The Great War in the Air: Military Aviation from 1909 to 1921

Overview

Although World War I was fought and won in the trenches, aviation emerged as the most advanced and innovative technological arm of battle, epitomizing the new total warfare as it meshed the front and the rear, the military and the civilian. The Greai War in the Air is a comprehensive study of the development and significance of airpower during World War I. This history compares military, political, technological, industrial, and cultural aspects of airpower in the greater combatant powers (France, Germany, and ...
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Overview

Although World War I was fought and won in the trenches, aviation emerged as the most advanced and innovative technological arm of battle, epitomizing the new total warfare as it meshed the front and the rear, the military and the civilian. The Greai War in the Air is a comprehensive study of the development and significance of airpower during World War I. This history compares military, political, technological, industrial, and cultural aspects of airpower in the greater combatant powers (France, Germany, and England) and the lesser powers (Italy, Russia, Austria-Hungary, and the United States). Geared to both general readers and scholars, The Great War in the Air penetrates the heroic veneer of the fighter pilots' exploits, using autobiographical and biographical material to discuss the aviators' lives - the thrills, the risks, the stresses - and their attitudes toward aerial combat. Starting in 1909 with the beginnings of military aviation and the aviation industry and ending with their catastrophic postwar contraction, the book examines the totality of the air war: its heroism, romantic myths, politics, strategies, and cost in men and materiel. John H. Morrow, Jr., also elaborates on the advancements in aircraft and engine technology and production during airpower's development into a viable and threatening military weapon within a decade of its origins.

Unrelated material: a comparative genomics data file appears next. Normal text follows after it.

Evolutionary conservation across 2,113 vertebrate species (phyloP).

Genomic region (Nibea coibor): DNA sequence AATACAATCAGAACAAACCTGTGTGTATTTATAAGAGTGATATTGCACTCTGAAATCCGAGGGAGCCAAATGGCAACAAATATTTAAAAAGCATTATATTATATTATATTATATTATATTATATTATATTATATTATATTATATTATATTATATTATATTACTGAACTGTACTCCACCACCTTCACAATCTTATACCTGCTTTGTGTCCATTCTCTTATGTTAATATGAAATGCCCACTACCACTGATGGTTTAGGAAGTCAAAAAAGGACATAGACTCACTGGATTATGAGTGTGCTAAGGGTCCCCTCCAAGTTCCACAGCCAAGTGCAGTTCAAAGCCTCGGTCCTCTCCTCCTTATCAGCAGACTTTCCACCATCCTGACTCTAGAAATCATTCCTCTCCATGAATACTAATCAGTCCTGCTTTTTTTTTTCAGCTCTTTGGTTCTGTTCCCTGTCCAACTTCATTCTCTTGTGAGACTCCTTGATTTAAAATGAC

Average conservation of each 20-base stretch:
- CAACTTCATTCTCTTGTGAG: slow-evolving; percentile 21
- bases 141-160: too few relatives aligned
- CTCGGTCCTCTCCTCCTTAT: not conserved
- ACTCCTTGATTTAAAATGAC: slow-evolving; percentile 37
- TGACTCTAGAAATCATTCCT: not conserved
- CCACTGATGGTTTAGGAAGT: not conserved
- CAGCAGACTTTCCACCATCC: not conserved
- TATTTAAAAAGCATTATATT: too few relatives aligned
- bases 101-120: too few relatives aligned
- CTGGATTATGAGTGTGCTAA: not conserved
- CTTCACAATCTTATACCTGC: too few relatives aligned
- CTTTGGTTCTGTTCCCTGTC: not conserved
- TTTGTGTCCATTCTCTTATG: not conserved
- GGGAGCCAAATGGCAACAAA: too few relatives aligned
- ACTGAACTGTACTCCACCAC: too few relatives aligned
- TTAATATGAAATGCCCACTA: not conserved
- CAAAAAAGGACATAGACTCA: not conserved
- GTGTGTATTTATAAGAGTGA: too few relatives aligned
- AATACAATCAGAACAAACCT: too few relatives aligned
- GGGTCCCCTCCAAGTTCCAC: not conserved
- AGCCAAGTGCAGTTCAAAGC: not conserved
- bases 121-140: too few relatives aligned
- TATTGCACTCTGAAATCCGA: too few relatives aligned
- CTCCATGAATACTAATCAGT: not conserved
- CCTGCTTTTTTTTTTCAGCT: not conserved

This comprehensive study of the development and significance of airpower during World War I compares military, political, technological, industrial, and cultural aspects of airpower in the greater combatant powers (France, Germany, and England) and the lesser powers (Italy, Russia, Austria-Hungary, and the U.S.). 64 illustrations.

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Editorial Reviews

Publishers Weekly - Publisher's Weekly
Aimed at the general reader as well as the specialist, Morrow's history of the development and significance of airpower during WW I will be considered definitive. He compares the military, technological and industrial aspects in the air services of the major powers--France, Germany, England, Italy, Russia, Austria-Hungary, the U.S.--and reveals how, by means of superior production (particularly French aero-engine manufacture), the Allies prevailed in the air war. Extensively researched, the study traces the increasingly important role of aviation in the 1914-1918 conflict, first in rendering ground forces more effective through air reconnaissance and artillery observation and later in air-to-air combat, bombing and strafing. Morrow, a history professor at the University of Georgia, carries his narrative past the Armistice to describe the postwar demobilization of the air services and contraction of the aviation industry, highlighting the impact of the war on the future of air power. Photos. (May)